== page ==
With Pumas out of liguilla contention, following quarter-final defeats in the Apertura and CONCACAF Champions League, discussion has begun over the future of head coach Paco Palencia.
The question of whether Paco should stay or go is a tough one, so FutMexNation’s Tom Harrison decided to get the opinion of a Pumas aficionado.
Stephen Eastepp is the founder of PumasEnglish.com, the only English-language news website dedicated to Pumas. Pumas English offers up-to-date news, interviews, analysis and extensive coverage of the fabled cantera. You can find the Pumas English twitter account here.
In this interview, Tom and Stephen discuss some of the most significant aspects of Palencia’s season, before Stephen offers his overall belief on whether Paco should stay or go.
Tom Harrison: Quarter finals of the Apertura and the CCL, then failure to make the Clausura play offs. Has this been a disappointing season?
Stephen Eastepp: Disappointing for sure. This group of players Paco Palencia has are capable of being a liguilla team, maybe short of a contender, but there is some good quality on this roster. Injuries have certainly been a nagging concern, but not an excuse. Most of the setbacks have been mental, self-inflicted wounds. I’ll add that Palencia had a good start to his career in the prior tournament so the expectations are slightly higher, and that is fair in my opinion.
TH: Poor defending has been the main reason behind this season’s failures. 11 goals were conceded across the two quarter-final defeats to Tigres, and no side have let in more goals this Clausura. Is Paco to blame?
Thoughts on Tigres' win v Pumas from my weekend review.
— Tom Harrison (@tomh_36) April 17, 2017
SE: You have to put some blame on the coach, but it’s shared with the players. You’ve seen it happen numerous times where goals are given up directly from mistakes. Those have some individual culpability. You’ve seen others that are from tactical errors, which the coaching staff has to take more of the blame. Some fans bring attention to the lateral defenders, both young canteranos, but if we’re honest Dario Verón and Gerardo Alcoba haven’t been their best. I think opposing offences have noticed that and exploited it at times.
TH: Verón’s performances definitely seem to have dropped, is it time for the Pumas legend to be replaced? If so, do you think Paco is capable of making such a big, and controversial, decision?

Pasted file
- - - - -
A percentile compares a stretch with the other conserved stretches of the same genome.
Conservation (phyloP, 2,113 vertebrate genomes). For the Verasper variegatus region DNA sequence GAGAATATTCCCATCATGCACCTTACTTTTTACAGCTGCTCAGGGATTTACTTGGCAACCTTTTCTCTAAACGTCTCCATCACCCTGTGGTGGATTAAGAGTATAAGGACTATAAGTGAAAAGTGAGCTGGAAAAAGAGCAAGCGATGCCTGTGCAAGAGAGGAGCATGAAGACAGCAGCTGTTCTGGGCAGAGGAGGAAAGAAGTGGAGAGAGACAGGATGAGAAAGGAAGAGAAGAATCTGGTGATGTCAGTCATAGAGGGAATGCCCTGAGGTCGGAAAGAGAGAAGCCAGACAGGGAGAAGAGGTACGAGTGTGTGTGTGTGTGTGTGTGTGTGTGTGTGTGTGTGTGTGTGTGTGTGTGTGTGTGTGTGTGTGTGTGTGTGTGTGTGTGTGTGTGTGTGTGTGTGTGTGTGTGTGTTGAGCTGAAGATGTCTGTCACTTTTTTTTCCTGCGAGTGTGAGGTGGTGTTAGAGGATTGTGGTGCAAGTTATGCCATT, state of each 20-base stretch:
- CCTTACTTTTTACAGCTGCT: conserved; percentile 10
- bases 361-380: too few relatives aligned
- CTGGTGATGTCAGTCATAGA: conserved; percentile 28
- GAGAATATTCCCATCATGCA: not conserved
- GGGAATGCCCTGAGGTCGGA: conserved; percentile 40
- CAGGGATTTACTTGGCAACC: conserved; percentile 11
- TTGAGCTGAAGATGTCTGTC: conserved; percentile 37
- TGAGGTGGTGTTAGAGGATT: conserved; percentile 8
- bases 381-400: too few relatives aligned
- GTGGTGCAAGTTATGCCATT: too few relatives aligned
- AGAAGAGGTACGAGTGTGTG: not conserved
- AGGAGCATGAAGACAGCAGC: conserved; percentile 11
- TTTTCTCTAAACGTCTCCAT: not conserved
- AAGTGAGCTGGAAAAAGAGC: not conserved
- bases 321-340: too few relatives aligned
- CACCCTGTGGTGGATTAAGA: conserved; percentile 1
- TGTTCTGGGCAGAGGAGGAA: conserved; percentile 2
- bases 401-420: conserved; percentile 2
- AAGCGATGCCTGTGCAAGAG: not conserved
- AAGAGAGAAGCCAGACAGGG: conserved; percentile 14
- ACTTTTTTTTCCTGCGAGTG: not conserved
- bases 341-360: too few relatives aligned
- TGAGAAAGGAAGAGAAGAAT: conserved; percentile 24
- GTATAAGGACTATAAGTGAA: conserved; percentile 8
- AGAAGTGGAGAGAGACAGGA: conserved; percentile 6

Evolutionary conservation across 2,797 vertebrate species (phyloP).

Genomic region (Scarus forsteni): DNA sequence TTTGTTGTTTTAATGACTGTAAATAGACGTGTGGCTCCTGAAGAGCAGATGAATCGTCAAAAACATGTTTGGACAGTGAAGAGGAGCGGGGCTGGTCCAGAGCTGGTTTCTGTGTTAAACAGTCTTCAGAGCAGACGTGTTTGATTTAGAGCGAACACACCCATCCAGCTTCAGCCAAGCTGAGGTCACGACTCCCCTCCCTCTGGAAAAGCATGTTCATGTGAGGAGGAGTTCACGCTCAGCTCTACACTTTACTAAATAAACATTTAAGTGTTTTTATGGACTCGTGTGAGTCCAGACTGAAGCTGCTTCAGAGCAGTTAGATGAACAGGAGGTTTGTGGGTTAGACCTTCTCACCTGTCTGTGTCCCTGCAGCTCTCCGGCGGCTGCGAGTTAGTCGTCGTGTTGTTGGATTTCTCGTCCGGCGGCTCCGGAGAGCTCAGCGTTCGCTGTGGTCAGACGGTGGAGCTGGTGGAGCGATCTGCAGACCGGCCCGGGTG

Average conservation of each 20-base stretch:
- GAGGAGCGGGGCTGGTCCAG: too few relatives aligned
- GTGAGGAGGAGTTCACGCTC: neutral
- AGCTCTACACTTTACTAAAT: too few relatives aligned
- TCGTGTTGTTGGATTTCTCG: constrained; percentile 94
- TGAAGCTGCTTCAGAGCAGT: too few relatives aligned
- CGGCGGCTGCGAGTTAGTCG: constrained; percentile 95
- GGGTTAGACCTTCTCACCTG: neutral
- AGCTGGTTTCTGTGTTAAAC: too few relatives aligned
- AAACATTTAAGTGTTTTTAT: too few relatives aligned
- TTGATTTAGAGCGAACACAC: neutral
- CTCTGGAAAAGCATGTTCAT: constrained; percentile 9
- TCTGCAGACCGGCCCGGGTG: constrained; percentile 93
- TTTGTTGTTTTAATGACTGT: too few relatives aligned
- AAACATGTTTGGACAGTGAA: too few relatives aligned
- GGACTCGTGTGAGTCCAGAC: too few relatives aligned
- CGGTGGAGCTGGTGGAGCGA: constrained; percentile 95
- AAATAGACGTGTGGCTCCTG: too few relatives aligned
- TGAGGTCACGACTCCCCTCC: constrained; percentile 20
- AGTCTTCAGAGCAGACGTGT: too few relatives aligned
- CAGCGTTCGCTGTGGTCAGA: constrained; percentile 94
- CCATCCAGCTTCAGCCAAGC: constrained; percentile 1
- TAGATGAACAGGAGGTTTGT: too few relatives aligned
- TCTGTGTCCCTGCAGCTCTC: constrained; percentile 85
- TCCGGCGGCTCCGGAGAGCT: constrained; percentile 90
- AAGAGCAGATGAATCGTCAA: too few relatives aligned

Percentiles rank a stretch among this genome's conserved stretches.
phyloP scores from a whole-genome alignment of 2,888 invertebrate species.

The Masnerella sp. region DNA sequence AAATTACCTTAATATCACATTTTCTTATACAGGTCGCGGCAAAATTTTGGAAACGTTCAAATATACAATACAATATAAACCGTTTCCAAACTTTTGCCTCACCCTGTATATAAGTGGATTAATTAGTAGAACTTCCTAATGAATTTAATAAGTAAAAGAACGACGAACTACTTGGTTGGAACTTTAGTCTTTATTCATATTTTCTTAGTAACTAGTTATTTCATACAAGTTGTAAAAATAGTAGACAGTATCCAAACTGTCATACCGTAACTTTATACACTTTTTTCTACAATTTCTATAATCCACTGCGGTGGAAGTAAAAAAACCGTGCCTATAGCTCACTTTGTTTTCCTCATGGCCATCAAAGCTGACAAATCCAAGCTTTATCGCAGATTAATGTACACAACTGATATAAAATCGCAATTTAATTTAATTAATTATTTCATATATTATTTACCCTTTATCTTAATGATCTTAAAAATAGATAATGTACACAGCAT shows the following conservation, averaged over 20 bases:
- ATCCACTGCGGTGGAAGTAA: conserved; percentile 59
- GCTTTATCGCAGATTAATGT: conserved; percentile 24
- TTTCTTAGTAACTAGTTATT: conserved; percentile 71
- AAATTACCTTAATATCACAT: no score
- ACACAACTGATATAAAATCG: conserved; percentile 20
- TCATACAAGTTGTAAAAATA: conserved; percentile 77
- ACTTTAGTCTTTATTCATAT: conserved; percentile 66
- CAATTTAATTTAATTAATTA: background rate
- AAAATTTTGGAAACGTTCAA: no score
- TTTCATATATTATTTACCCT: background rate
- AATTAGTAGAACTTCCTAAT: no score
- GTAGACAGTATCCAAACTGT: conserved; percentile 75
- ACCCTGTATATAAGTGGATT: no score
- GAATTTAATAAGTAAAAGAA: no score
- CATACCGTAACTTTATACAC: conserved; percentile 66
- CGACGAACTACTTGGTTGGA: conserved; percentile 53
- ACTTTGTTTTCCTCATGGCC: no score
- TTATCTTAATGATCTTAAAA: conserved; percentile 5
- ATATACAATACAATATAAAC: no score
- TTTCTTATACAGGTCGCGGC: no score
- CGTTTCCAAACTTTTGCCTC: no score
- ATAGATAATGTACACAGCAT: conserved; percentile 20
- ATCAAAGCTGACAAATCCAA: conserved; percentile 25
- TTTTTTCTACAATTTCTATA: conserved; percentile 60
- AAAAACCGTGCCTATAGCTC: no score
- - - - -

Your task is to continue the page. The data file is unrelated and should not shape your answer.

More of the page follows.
SE: That’s a tough call, and I’m sure no one wants to be the coach that forces it unless Dario Verón says he’s done. It’s evident his playing days are winding down, and in my opinion he still has value on the team for another season or so. I wouldn’t be surprised to see him call it a career either at the end of this tournament or next. It’s clear the institution wants to see him ride out the right way, but I do wonder if they’re willing to compromise results for a perfect ending.
Dario Veron’s future uncertain, while Nicolas Castillo staying put at Pumas https://t.co/U6GhAy3Lxi
— PUMAS MX English (@PumasMX_Eng) April 29, 2017
TH: That sums up the dilemma perfectly. Certainly a tough call. Looking at the tactical side of the season, much of the campaign has been about defeats to Tigres. Liguilla, CCL and the crushing loss in the Clausura. Paco has always set his side up to take the game to Tigres, to attack them, which has resulted in heavy defeats. Does it concern you that Paco didn’t learn from past mistakes, and didn’t alter his tactics against Tigres?
SE: Making mistakes is part of the learning curve with a new manager, but it’s hard to swallow since it’s against a big university rival. Nicolas Castillo has been fantastic, but I’d be lying if I would say the fans are moved past the way the Ismael Sosa transfer happened. Combine that with the losses, Tigres has been the biggest headache for Pumas. What is concerning is Palencia that has been stubborn with the tactics against Tigres, and some of the adjustments he fails to make, plus his use of substitutes.